Why Corona is becoming a booster for more equality - Is Corona putting the brakes on equality in the workforce? Corona would set back gender equality, by 30 years. Many women complained at the start of the pandemic. The new division of labor suddenly became the old one: Women stand at the hearth and supervise homework, men do video conferencing and tinker with their careers. For women, home office means "lots of home and little office."
Corona becomes a game changer on gender issues
Is the pandemic ruining what women have spent decades fighting for and earning? The power of change argues against this snapshot. Corona is accelerating change in the world of work and family. Never before have so many men worked from home as in the last two years. The vast majority of fathers have taken more care of their children than before the pandemic. This is another reason why more and more companies and managers are rethinking their approach. The pandemic is also becoming a game changer when it comes to gender. The months of lockdown and contact restrictions have shown that entire industries can slump, and it’s better if both partners are in paid work.
According to Corona, gender equality is advancing faster as more companies look to women for leadership. The increasing presence of women on the executive floors has an influence on salary distribution as well as productivity in companies, German behavioral economist Matthias Sutter proves in his new book (“The Human Factor”). Quota regulations motivate the best-qualified women in particular to compete for management positions, which significantly improves their chances of promotion. Studies show that companies that live diversity have come through the crisis more successfully. Our working world will change faster than we think.
In addition to work locations, working hours are also becoming more flexible and fluid. Belgium has now become the first European country to introduce the four-day week. Employees can complete their total working hours in four days instead of five. In doing so, Belgium is following the lead of Iceland. There, 85 percent of employees have opted for the three-day weekend. Those who work shorter hours are more productive and less likely to be absent due to illness, according to the results of an Icelandic field study. Meetings in particular were shortened or omitted.
Progress comes faster
Historians will divide the future of work into “before and after Corona.” Before the outbreak of the pandemic, the World Economic Forum calculated that the gender gap would not close for another 99 years, if everything remained as it is. According to Corona, progress is coming faster. “More women in leadership positions, 4-day work weeks for all, and more men in home offices” is the new triad of equality.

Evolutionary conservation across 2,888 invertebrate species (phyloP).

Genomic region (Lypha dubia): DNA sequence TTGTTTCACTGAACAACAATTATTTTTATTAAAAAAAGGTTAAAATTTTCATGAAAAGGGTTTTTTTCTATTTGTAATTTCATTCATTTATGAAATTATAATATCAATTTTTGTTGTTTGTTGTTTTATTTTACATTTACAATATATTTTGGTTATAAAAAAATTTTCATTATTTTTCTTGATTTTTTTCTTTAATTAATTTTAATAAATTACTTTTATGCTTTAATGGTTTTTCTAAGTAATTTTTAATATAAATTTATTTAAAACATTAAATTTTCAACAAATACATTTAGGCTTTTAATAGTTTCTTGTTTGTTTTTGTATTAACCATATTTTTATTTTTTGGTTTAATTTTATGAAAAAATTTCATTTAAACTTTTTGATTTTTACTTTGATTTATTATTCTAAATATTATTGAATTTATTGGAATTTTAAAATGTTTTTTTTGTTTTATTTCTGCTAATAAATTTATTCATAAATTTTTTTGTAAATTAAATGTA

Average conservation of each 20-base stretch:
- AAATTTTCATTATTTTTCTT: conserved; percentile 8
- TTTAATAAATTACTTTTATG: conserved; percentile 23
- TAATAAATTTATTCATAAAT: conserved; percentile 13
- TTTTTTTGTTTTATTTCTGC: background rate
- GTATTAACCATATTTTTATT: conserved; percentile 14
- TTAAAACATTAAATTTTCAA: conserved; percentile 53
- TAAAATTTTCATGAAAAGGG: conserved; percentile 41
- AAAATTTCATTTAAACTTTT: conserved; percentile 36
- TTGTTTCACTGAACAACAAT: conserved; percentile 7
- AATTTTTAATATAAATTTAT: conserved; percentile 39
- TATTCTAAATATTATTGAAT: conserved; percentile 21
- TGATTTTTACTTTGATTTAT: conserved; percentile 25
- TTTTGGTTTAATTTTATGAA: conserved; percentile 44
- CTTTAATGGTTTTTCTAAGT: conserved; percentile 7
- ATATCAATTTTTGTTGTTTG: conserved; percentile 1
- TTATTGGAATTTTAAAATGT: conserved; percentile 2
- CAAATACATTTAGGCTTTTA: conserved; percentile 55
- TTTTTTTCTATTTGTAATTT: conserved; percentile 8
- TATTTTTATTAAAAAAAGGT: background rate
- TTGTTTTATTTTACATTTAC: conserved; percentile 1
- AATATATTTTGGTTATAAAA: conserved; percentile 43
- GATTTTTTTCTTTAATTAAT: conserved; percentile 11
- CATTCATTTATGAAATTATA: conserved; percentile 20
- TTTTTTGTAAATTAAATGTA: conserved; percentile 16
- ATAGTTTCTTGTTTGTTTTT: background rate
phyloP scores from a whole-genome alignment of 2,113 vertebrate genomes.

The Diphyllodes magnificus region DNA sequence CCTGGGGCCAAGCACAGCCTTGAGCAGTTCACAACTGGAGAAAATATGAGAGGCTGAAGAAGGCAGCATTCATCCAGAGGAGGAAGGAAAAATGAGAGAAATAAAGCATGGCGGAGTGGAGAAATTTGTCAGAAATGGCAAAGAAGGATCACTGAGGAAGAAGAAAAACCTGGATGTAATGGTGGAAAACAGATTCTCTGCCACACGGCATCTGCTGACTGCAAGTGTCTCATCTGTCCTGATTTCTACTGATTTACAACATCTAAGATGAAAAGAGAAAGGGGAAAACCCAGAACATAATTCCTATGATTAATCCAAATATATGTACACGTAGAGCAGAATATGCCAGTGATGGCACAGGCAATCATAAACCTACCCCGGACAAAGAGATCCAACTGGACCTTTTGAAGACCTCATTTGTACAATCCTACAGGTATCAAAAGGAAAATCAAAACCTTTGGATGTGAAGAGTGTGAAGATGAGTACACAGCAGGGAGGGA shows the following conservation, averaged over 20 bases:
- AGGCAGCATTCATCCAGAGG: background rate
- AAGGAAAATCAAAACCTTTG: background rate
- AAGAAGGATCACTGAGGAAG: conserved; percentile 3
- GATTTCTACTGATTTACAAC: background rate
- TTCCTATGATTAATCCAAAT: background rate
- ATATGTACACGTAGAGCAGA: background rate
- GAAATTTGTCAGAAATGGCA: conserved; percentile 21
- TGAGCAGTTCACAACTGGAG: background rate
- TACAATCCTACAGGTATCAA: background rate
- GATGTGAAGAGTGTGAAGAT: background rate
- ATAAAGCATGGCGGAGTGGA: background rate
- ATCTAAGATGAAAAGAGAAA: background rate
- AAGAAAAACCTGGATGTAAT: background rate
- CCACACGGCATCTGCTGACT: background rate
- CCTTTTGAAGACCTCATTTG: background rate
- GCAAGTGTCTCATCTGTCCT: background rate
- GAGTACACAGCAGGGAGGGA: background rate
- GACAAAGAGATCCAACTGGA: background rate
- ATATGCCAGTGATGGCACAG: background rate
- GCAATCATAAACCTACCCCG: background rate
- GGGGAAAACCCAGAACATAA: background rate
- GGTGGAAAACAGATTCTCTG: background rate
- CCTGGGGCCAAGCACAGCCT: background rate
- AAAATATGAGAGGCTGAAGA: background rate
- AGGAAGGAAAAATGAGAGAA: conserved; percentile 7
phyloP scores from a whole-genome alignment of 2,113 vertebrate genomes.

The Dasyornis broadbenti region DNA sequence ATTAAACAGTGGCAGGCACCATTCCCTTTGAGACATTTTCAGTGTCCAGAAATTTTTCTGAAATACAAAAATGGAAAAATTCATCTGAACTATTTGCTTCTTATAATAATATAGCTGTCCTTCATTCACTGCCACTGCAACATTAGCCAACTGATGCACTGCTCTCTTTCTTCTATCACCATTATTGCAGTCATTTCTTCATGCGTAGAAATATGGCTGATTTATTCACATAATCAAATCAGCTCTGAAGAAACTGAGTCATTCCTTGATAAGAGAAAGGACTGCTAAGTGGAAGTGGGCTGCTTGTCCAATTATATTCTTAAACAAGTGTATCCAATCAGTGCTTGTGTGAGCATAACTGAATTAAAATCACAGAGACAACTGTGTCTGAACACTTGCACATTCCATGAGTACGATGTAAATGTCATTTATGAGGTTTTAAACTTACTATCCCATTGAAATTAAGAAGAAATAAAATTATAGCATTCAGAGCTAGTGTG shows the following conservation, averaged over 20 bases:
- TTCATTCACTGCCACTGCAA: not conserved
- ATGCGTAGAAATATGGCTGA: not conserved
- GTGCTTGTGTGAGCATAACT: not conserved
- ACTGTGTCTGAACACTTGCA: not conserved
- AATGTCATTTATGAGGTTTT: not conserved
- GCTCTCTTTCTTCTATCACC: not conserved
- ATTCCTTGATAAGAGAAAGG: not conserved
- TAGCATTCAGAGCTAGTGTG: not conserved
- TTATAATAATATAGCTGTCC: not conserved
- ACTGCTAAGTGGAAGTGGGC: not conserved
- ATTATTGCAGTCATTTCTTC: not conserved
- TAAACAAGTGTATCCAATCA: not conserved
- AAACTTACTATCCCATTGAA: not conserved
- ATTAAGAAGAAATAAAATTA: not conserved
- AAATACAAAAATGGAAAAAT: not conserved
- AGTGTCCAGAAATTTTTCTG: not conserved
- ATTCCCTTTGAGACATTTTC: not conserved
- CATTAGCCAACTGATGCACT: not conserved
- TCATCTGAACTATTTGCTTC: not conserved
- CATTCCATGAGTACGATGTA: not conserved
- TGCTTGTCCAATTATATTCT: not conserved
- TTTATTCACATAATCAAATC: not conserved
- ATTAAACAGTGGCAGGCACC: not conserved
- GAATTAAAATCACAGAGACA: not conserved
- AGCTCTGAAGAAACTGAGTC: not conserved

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Since the Chinese government changed its COVID strategy in December, the number of cases within the country has increased significantly. As a result, we experience a growing concern and questions about medical care in China. Our service centre in Beijing is closely monitoring the situation on the ground and in the various parts of the country and is always available to provide advice and support to our policyholders.
What better way to prepare for a stay abroad than by exchanging ideas with other expats? The following platforms, which are more personal than business-oriented portals such as LinkedIn and more thematically focused than general social media platforms such as Facebook and the like, offerexpats from all over the world, a virtual space to meet and exchange ideas.
A few weeks ago, I wrote about the world's most powerful climate change movement, an alliance of more than 370 major financial services firms representing $41 trillion in green investment assets. This is nothing however, compared to the wealth that an intact environment represents. The Intergovernmental Panel on Climate Change estimates the value of services provided by nature in the form of functioning ecosystems at about $90 trillion. That is roughly the entire current global economic output. A new study by the German Nature Conservation Union and the Boston Consulting Group estimates that the monetary value of biodiversity is twice as high. This does not even include values such as recreation, well-being and enjoyment.